Spring Blossoms, from “Harper's Weekly”
Wood engravings were commonly used in the 19th century to illustrate stories in magazines and newspapers. Photography began to replace such illustration of printed materials in the early 20th century.
This process is the opposite of relief printing. Ink is forced into grooves incised into a metal plate surface, so that it lies below the surface. When dampened paper is pressed onto the plate it picks up the ink from the grooves. In ETCHING and ENGRAVING, the artist builds up dark areas by putting many fine lines close together. In an ETCHING, a metal plate is coated with a waxy, acid-resistant ground. The image is drawn into the ground with a fine needle, exposing the metal in the fine lines. When the plate is exposed to an acid bath, the acid only etches areas scratched through the ground. In an ENGRAVING, the lines are scratched into the bare metal, and are rarely as fine as those of an etching. Engraving on copper was first developed in the early 15th century and was used for illustration. Much finer detail is possible in etching and engraving as opposed to woodcuts. Later engraving was used to reproduce painted works of art for mass consumption. Few contemporary artists use the engraving medium, because few of them are interest in sharp detail. Most contemporary artists like the variety of effects possible in etching. In MEZZOTINT and AQUATINT, large areas of the plate are roughened either by filing or acid so that ink adheres to the large areas in order to print a flat tone. In DRYPOINT, a needle is used to scratch lines in the plate surface. The ridge of metal at the grooves, called a BURR, catches and holds ink, which softens the image of the printed line.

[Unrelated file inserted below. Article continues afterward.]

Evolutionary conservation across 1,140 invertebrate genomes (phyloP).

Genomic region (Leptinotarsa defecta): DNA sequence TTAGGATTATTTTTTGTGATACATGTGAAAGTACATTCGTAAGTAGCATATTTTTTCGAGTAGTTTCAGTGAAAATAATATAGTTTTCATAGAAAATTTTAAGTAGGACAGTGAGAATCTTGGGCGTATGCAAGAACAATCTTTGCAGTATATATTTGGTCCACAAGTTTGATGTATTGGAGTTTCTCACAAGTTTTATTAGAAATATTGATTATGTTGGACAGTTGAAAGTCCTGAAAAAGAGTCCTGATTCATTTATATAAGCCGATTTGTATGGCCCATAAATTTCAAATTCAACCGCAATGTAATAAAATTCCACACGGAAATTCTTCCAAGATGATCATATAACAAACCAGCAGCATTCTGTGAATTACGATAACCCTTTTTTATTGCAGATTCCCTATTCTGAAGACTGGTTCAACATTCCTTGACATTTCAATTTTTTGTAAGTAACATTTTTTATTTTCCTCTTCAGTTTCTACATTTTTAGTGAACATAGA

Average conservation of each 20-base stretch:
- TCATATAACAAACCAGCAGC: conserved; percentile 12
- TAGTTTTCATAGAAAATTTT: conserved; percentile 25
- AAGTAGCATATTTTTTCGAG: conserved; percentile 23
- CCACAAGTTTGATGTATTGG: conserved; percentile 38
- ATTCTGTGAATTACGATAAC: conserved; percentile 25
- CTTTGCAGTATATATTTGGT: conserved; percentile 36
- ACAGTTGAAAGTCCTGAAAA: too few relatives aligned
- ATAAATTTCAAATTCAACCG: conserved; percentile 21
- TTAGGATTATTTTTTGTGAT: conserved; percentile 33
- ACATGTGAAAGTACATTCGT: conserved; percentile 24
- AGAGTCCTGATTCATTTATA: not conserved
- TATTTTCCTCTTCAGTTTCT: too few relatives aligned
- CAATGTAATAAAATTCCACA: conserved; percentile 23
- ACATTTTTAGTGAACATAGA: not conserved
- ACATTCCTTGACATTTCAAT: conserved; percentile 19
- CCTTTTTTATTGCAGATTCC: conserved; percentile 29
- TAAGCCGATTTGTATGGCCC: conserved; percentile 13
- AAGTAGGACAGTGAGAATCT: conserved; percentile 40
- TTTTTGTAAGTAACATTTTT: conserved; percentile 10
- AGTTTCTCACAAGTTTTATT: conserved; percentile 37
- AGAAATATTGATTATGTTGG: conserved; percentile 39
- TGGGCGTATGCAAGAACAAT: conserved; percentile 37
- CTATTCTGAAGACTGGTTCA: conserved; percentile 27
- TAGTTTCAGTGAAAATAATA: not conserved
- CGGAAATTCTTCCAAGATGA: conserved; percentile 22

Artform: GRAPHIC ARTS, Pre-20th Century
Artist: Homer, Winslow
Artist Dates: 1836-1910
Country/Culture: United States
Period: 19th century
Date: May 21, 1870
Medium: wood engraving on paper
Size: 22.9 x 35.6 cm
Subject: Figure Groups
Museum: Cleveland Museum of Art
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